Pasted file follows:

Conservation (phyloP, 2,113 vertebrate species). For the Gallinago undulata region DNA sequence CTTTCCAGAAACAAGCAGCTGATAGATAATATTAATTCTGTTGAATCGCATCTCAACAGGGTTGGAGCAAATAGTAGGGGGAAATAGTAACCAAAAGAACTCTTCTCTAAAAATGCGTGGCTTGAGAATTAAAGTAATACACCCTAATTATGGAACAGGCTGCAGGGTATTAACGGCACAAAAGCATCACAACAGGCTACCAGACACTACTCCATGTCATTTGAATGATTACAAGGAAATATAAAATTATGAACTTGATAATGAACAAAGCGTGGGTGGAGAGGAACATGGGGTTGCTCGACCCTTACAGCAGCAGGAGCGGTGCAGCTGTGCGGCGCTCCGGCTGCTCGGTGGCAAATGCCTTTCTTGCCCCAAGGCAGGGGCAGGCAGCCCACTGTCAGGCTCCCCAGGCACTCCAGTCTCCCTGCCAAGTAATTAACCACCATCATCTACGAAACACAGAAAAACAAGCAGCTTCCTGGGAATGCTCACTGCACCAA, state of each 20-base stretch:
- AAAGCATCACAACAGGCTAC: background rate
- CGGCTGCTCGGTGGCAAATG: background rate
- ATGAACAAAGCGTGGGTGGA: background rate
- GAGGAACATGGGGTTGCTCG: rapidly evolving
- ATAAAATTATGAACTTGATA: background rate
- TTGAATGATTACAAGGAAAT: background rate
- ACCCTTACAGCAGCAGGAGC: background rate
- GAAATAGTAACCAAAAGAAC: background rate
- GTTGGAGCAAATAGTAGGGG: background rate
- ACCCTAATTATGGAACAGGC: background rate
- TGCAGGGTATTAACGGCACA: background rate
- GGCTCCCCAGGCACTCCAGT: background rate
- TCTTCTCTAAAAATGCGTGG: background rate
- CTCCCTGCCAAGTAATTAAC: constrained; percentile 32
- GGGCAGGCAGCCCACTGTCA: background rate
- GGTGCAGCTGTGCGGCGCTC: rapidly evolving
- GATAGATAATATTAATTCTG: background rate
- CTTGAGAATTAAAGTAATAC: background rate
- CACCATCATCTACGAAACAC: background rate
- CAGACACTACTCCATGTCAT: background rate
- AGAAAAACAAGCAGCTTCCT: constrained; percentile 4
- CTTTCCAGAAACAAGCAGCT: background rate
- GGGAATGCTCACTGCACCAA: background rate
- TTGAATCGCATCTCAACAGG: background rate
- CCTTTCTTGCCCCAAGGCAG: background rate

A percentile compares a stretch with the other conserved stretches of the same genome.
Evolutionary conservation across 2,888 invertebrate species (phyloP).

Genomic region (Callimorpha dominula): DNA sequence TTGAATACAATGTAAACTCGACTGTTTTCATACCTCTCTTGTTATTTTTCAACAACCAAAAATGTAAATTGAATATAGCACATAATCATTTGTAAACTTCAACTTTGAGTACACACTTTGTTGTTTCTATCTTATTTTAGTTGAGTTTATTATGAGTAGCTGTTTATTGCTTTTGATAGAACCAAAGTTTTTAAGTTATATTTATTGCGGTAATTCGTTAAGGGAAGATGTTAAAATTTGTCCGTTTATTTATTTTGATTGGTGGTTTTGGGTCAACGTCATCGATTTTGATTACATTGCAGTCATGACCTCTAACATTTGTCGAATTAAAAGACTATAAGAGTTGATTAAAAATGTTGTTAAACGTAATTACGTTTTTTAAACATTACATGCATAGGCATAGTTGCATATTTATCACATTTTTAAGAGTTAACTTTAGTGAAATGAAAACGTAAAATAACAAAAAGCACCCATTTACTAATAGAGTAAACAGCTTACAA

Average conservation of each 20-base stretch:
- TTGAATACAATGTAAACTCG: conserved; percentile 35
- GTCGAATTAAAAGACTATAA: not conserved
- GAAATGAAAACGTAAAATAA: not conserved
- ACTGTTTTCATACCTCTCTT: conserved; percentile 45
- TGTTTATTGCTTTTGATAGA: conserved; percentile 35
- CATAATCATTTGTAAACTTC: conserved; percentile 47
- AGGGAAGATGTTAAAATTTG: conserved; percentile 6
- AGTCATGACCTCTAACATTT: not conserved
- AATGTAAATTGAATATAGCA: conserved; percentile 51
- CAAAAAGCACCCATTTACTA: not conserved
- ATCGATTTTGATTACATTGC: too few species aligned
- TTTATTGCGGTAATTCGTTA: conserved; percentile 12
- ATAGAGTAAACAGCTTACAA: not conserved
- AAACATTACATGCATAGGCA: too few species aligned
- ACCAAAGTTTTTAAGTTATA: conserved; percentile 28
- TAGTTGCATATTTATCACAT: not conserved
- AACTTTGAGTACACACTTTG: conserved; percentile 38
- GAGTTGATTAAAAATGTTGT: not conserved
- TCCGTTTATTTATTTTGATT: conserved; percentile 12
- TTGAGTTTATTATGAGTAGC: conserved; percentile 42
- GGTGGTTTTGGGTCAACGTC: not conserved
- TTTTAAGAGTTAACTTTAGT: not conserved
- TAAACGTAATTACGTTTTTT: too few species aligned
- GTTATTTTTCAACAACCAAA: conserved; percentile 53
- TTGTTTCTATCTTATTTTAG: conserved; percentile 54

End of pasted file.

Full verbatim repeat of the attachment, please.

Conservation (phyloP, 2,113 vertebrate species). For the Gallinago undulata region DNA sequence CTTTCCAGAAACAAGCAGCTGATAGATAATATTAATTCTGTTGAATCGCATCTCAACAGGGTTGGAGCAAATAGTAGGGGGAAATAGTAACCAAAAGAACTCTTCTCTAAAAATGCGTGGCTTGAGAATTAAAGTAATACACCCTAATTATGGAACAGGCTGCAGGGTATTAACGGCACAAAAGCATCACAACAGGCTACCAGACACTACTCCATGTCATTTGAATGATTACAAGGAAATATAAAATTATGAACTTGATAATGAACAAAGCGTGGGTGGAGAGGAACATGGGGTTGCTCGACCCTTACAGCAGCAGGAGCGGTGCAGCTGTGCGGCGCTCCGGCTGCTCGGTGGCAAATGCCTTTCTTGCCCCAAGGCAGGGGCAGGCAGCCCACTGTCAGGCTCCCCAGGCACTCCAGTCTCCCTGCCAAGTAATTAACCACCATCATCTACGAAACACAGAAAAACAAGCAGCTTCCTGGGAATGCTCACTGCACCAA, state of each 20-base stretch:
- AAAGCATCACAACAGGCTAC: background rate
- CGGCTGCTCGGTGGCAAATG: background rate
- ATGAACAAAGCGTGGGTGGA: background rate
- GAGGAACATGGGGTTGCTCG: rapidly evolving
- ATAAAATTATGAACTTGATA: background rate
- TTGAATGATTACAAGGAAAT: background rate
- ACCCTTACAGCAGCAGGAGC: background rate
- GAAATAGTAACCAAAAGAAC: background rate
- GTTGGAGCAAATAGTAGGGG: background rate
- ACCCTAATTATGGAACAGGC: background rate
- TGCAGGGTATTAACGGCACA: background rate
- GGCTCCCCAGGCACTCCAGT: background rate
- TCTTCTCTAAAAATGCGTGG: background rate
- CTCCCTGCCAAGTAATTAAC: constrained; percentile 32
- GGGCAGGCAGCCCACTGTCA: background rate
- GGTGCAGCTGTGCGGCGCTC: rapidly evolving
- GATAGATAATATTAATTCTG: background rate
- CTTGAGAATTAAAGTAATAC: background rate
- CACCATCATCTACGAAACAC: background rate
- CAGACACTACTCCATGTCAT: background rate
- AGAAAAACAAGCAGCTTCCT: constrained; percentile 4
- CTTTCCAGAAACAAGCAGCT: background rate
- GGGAATGCTCACTGCACCAA: background rate
- TTGAATCGCATCTCAACAGG: background rate
- CCTTTCTTGCCCCAAGGCAG: background rate

A percentile compares a stretch with the other conserved stretches of the same genome.
Evolutionary conservation across 2,888 invertebrate species (phyloP).

Genomic region (Callimorpha dominula): DNA sequence TTGAATACAATGTAAACTCGACTGTTTTCATACCTCTCTTGTTATTTTTCAACAACCAAAAATGTAAATTGAATATAGCACATAATCATTTGTAAACTTCAACTTTGAGTACACACTTTGTTGTTTCTATCTTATTTTAGTTGAGTTTATTATGAGTAGCTGTTTATTGCTTTTGATAGAACCAAAGTTTTTAAGTTATATTTATTGCGGTAATTCGTTAAGGGAAGATGTTAAAATTTGTCCGTTTATTTATTTTGATTGGTGGTTTTGGGTCAACGTCATCGATTTTGATTACATTGCAGTCATGACCTCTAACATTTGTCGAATTAAAAGACTATAAGAGTTGATTAAAAATGTTGTTAAACGTAATTACGTTTTTTAAACATTACATGCATAGGCATAGTTGCATATTTATCACATTTTTAAGAGTTAACTTTAGTGAAATGAAAACGTAAAATAACAAAAAGCACCCATTTACTAATAGAGTAAACAGCTTACAA

Average conservation of each 20-base stretch:
- TTGAATACAATGTAAACTCG: conserved; percentile 35
- GTCGAATTAAAAGACTATAA: not conserved
- GAAATGAAAACGTAAAATAA: not conserved
- ACTGTTTTCATACCTCTCTT: conserved; percentile 45
- TGTTTATTGCTTTTGATAGA: conserved; percentile 35
- CATAATCATTTGTAAACTTC: conserved; percentile 47
- AGGGAAGATGTTAAAATTTG: conserved; percentile 6
- AGTCATGACCTCTAACATTT: not conserved
- AATGTAAATTGAATATAGCA: conserved; percentile 51
- CAAAAAGCACCCATTTACTA: not conserved
- ATCGATTTTGATTACATTGC: too few species aligned
- TTTATTGCGGTAATTCGTTA: conserved; percentile 12
- ATAGAGTAAACAGCTTACAA: not conserved
- AAACATTACATGCATAGGCA: too few species aligned
- ACCAAAGTTTTTAAGTTATA: conserved; percentile 28
- TAGTTGCATATTTATCACAT: not conserved
- AACTTTGAGTACACACTTTG: conserved; percentile 38
- GAGTTGATTAAAAATGTTGT: not conserved
- TCCGTTTATTTATTTTGATT: conserved; percentile 12
- TTGAGTTTATTATGAGTAGC: conserved; percentile 42
- GGTGGTTTTGGGTCAACGTC: not conserved
- TTTTAAGAGTTAACTTTAGT: not conserved
- TAAACGTAATTACGTTTTTT: too few species aligned
- GTTATTTTTCAACAACCAAA: conserved; percentile 53
- TTGTTTCTATCTTATTTTAG: conserved; percentile 54